The USS Bonhomme Richard, an amphibious assault ship being retrofitted to carry some of the Marine Corps’ newest aircraft, will instead by scrapped after a fire in July caused extensive damage.
Navy officials announced their decision on Monday, Nov. 30. The ship’s repair would have been too costly, estimated between $2.5 billion and $3.2 billion, and would have taken between five and seven years to complete.
“We did not come to this decision lightly,” Secretary of the Navy Kenneth J. Braithwaite said in the announcement. “Following an extensive material assessment in which various courses of action were considered and evaluated, we came to the conclusion that it is not fiscally responsible to restore her.
“Although it saddens me that it is not cost-effective to bring her back, I know this ship’s legacy will continue to live on through the brave men and women who fought so hard to save her, as well as the sailors and Marines who served aboard her during her 22-year history,” Braithwaite said.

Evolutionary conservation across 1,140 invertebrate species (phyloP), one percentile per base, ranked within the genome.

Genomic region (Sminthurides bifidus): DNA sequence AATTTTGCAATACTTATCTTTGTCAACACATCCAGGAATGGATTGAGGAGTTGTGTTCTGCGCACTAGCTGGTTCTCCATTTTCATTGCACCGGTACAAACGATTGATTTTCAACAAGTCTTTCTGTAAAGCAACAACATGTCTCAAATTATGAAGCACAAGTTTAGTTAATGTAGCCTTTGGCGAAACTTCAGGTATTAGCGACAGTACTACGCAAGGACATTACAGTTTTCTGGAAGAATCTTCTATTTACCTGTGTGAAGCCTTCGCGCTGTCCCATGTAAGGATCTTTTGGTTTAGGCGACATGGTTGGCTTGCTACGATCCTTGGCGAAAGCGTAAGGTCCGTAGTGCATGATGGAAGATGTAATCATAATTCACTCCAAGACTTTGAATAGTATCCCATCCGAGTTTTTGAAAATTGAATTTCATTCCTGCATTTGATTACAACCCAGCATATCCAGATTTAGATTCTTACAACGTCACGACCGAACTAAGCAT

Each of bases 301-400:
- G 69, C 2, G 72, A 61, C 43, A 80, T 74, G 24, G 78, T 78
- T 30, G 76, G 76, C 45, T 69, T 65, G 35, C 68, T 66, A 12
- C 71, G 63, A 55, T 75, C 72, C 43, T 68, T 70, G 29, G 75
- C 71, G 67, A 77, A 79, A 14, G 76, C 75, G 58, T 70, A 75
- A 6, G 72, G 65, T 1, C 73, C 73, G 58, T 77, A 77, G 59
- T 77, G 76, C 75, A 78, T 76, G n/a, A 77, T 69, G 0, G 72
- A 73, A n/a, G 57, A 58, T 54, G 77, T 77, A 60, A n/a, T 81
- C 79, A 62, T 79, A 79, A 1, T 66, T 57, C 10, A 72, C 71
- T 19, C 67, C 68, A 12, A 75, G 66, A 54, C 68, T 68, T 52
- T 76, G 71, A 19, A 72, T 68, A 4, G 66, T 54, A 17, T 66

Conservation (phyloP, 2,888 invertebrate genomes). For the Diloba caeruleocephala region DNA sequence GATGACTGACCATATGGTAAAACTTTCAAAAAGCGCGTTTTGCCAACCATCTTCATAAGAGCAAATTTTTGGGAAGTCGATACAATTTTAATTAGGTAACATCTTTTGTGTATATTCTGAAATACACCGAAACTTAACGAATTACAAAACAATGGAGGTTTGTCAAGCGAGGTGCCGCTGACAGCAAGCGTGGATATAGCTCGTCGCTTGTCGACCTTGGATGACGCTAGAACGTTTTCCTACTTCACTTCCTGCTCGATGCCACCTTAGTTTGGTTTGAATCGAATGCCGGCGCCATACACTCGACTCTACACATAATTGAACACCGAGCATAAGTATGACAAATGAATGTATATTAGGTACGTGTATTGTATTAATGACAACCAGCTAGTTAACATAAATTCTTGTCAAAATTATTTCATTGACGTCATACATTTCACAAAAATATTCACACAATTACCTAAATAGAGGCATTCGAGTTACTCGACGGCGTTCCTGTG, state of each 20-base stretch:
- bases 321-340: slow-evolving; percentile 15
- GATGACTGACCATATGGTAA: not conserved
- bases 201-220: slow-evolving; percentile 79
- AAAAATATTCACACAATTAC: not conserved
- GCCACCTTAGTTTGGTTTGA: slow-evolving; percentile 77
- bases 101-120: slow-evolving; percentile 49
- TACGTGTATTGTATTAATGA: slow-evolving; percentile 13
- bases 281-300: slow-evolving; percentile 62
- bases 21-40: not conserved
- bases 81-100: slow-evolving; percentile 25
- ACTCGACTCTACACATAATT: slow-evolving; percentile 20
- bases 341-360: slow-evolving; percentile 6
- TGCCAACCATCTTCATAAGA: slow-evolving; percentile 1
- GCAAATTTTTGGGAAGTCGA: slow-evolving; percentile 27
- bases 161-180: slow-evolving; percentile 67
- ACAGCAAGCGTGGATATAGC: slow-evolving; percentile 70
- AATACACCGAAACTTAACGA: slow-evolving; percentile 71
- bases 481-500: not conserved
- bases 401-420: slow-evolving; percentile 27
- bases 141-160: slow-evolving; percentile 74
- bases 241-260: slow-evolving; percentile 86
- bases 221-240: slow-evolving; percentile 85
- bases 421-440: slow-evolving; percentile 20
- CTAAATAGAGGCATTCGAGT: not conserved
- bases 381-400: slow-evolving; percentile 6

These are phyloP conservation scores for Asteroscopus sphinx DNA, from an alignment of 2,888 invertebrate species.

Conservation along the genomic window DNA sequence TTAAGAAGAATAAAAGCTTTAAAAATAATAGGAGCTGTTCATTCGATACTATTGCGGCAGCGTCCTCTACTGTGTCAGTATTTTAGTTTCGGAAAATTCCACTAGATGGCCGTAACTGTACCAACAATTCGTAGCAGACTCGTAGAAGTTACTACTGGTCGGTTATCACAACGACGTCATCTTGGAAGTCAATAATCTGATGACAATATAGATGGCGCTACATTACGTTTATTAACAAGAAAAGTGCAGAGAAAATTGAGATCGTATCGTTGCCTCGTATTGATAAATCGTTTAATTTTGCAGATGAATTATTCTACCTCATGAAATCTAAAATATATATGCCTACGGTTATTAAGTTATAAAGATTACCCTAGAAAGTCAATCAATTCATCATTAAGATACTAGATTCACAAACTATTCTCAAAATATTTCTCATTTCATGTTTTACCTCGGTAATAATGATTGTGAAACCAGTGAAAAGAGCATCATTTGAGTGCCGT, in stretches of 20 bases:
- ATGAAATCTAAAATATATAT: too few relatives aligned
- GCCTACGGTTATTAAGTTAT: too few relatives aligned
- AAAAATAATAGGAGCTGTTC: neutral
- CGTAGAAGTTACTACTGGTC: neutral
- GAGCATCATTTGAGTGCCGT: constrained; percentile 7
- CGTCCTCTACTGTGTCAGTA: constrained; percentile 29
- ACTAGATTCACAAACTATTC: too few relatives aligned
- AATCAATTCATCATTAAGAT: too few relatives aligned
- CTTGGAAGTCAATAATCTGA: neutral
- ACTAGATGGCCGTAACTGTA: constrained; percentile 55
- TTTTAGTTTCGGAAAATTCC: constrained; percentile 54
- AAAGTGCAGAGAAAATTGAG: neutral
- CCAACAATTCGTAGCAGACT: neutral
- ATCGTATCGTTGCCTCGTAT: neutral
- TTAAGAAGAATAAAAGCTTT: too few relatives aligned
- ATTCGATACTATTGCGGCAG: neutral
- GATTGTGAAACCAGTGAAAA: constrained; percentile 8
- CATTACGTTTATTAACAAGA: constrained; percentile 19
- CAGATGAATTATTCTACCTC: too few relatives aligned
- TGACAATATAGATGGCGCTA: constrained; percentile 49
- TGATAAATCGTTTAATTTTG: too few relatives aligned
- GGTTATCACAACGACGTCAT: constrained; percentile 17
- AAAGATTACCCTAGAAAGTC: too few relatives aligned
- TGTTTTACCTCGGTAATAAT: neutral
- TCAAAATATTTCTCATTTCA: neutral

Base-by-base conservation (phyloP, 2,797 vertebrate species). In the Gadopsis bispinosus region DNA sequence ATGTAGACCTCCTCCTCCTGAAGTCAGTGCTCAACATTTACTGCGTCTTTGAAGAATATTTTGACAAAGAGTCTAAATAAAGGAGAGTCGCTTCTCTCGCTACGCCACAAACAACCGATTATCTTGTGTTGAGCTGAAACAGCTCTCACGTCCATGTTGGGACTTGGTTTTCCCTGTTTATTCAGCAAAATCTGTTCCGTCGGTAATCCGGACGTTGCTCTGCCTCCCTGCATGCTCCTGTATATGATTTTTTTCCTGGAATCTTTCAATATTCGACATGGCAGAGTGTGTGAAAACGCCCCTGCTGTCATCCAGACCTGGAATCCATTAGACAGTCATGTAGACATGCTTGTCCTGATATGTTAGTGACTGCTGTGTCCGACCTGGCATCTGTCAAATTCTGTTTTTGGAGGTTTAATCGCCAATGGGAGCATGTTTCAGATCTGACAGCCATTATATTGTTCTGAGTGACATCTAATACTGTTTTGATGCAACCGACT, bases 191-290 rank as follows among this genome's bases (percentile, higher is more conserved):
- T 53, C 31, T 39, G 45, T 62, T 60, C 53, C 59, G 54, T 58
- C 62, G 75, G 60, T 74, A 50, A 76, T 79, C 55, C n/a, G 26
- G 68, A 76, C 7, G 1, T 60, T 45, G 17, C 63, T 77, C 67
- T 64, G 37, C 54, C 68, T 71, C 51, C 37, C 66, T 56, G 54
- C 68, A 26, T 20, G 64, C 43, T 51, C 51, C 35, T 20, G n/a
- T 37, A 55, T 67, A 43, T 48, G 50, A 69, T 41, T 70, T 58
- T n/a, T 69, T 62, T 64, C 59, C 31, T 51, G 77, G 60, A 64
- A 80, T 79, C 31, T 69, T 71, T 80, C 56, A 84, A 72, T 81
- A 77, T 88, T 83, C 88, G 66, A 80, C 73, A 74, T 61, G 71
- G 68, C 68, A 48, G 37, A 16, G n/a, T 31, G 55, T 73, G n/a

The ship remains watertight and still stands at its San Diego Naval Base dock. Still, Navy officials said the ship was at least 60% destroyed. The fire began in the lower part of the ship and, over five days, spread from a vehicle storage area up to the ship’s mast and the flight deck. The blaze required firefighting efforts from hundreds of sailors and federal and local firefighters to extinguish.
On Monday, Navy officials said using the ship for a new mission such as a hospital ship, a submarine tender or command-and-control ship was also explored before the decision was made to scrap the almost completely renovated ship, which was at the tail-end of a $250 million maintenance and system upgrade. With the renovation, it would have transported the fifth-generation Marine Corps fighter plane, the F-35B, to missions across the globe.
Trying to rebuild the ship for use could have exceeded $1 billion, officials said.
Investigations into what happened on the ship are ongoing.
Since July, the Navy has taken several steps to improve fire safety and prevention across its fleet and facilities. Fleet commanders also established a fire safety assessment program to conduct random checks of ships’ compliance with Navy fire-safety regulations, prioritizing ships undergoing maintenance.
Officials are working on the timeline for decommissioning and where the ship will be dismantled, said Lt. Cmdr. Patricia Kreuzberger. The Navy will salvage any usable components, she said.
Source: Orange County Register